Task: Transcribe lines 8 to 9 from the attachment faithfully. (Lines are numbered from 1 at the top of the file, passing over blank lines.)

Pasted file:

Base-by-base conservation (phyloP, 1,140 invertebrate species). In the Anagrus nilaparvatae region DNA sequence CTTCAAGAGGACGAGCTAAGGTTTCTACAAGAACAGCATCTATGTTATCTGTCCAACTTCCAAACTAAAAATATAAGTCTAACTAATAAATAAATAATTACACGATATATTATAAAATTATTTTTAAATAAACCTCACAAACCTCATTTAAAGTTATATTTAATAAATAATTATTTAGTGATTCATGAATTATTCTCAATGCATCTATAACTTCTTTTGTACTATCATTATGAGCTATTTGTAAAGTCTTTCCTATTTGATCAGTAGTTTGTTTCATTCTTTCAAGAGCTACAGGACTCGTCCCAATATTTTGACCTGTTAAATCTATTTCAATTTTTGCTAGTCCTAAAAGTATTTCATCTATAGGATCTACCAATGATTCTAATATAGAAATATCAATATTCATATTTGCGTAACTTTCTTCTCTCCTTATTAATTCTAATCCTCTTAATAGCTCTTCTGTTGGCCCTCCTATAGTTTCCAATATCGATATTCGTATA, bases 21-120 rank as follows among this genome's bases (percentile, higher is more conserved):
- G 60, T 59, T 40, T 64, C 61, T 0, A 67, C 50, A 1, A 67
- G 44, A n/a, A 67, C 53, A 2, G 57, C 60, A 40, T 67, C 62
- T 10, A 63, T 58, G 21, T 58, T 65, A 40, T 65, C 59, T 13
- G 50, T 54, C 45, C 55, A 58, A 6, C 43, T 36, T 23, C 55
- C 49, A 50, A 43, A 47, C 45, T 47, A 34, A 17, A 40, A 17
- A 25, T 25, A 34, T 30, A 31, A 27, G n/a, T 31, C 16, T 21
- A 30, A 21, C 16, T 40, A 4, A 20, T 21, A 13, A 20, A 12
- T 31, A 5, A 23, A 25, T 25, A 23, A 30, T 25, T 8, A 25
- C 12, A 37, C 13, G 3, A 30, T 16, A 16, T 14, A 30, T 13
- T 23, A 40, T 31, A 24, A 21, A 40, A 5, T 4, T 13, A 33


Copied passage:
- A 30, A 21, C 16, T 40, A 4, A 20, T 21, A 13, A 20, A 12
- T 31, A 5, A 23, A 25, T 25, A 23, A 30, T 25, T 8, A 25